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PCR-RFLP assay as an option for primary HPV test.

PCR-RFLP assay as an option for primary HPV test.
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Golfetto L, Alves EV, Martins TR, Sincero TCM, Castro JBS, Dannebrock C, Oliveira JG, Levi JE, Onofre ASC, Bazzo ML,


Golfetto L, Alves EV, Martins TR, Sincero TCM, Castro JBS, Dannebrock C, Oliveira JG, Levi JE, Onofre ASC, Bazzo ML, (click to view)

Golfetto L, Alves EV, Martins TR, Sincero TCM, Castro JBS, Dannebrock C, Oliveira JG, Levi JE, Onofre ASC, Bazzo ML,

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Brazilian journal of medical and biological research = Revista brasileira de pesquisas medicas e biologicas 2018 03 2651(5) e7098 pii 10.1590/1414-431X20177098

Abstract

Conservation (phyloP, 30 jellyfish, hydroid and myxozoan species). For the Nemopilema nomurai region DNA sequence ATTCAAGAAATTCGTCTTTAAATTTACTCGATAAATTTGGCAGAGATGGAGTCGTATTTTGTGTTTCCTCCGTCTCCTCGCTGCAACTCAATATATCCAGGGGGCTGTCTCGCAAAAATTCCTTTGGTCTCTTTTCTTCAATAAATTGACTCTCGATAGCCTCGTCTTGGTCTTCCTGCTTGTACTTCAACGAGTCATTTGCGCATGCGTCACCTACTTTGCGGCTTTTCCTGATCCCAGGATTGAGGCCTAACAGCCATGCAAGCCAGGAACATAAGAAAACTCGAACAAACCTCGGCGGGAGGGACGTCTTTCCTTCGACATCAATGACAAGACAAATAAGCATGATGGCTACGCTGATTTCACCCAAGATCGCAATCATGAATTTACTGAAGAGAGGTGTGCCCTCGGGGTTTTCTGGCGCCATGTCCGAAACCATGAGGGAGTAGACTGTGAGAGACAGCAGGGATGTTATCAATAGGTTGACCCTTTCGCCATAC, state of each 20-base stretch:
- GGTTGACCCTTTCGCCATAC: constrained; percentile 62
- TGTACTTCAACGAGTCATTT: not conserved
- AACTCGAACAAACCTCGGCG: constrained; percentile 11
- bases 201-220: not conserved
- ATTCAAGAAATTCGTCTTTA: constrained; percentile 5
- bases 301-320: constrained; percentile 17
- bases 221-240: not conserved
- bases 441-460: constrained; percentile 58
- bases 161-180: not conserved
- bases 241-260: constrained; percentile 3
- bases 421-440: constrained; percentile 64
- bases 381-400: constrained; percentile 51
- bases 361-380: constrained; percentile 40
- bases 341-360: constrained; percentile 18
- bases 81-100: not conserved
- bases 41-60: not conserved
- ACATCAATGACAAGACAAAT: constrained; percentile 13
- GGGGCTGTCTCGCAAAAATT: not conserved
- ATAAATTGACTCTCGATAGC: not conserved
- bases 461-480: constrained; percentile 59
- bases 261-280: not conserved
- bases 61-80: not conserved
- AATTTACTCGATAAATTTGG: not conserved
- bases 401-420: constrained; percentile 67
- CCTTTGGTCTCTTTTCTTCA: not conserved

Persistent human papillomavirus (HPV) infection is an essential factor of cervical cancer. This study evaluated the analytical performance of restriction fragment length polymorphism polymerase chain reaction (PCR-RFLP) assay compared to PapilloCheck® microarray to identify human papilloma virus (HPV) in cervical cells. Three hundred and twenty-five women were analyzed. One sample was used for conventional cytology and another sample was collected using BD SurePath™ kit for HPV tests. Eighty samples (24.6%) were positive for HPV gene by PCR-Multiplex and were then submitted to PCR-RFLP and PapilloCheck® microarray. There was a genotyping agreement in 71.25% (57/80) on at least one HPV type between PCR-RFLP and PapilloCheck® microarray. In 22 samples (27.5%), the results were discordant and those samples were additionally analyzed by DNA sequencing. HPV 16 was the most prevalent HPV type found in both methods, followed by HPVs 53, 68, 18, 39, and 66 using PCR-RFLP analysis, and HPVs 39, 53, 68, 56, 31, and 66 using PapilloCheck® microarray. In the present study, a perfect agreement using Cohen’s kappa (κ) was found in HPV 33 and 58 (κ=1), very good for HPV 51, and good for types 16, 18, 53, 59, 66, 68, 70, and 73. PCR-RFLP analysis identified only 25% (20/80) HPV coinfection, and PapilloCheck® microarray found 62.5% (50/80). Our Cohen’s kappa results indicate that our in-house HPV genotyping testing (PCR-RFLP analysis) could be applied as a primary HPV test screening, especially in low income countries. If multiple HPV types are found in this primary test, a more descriptive test, such as PapilloCheck® microarray, could be performed.

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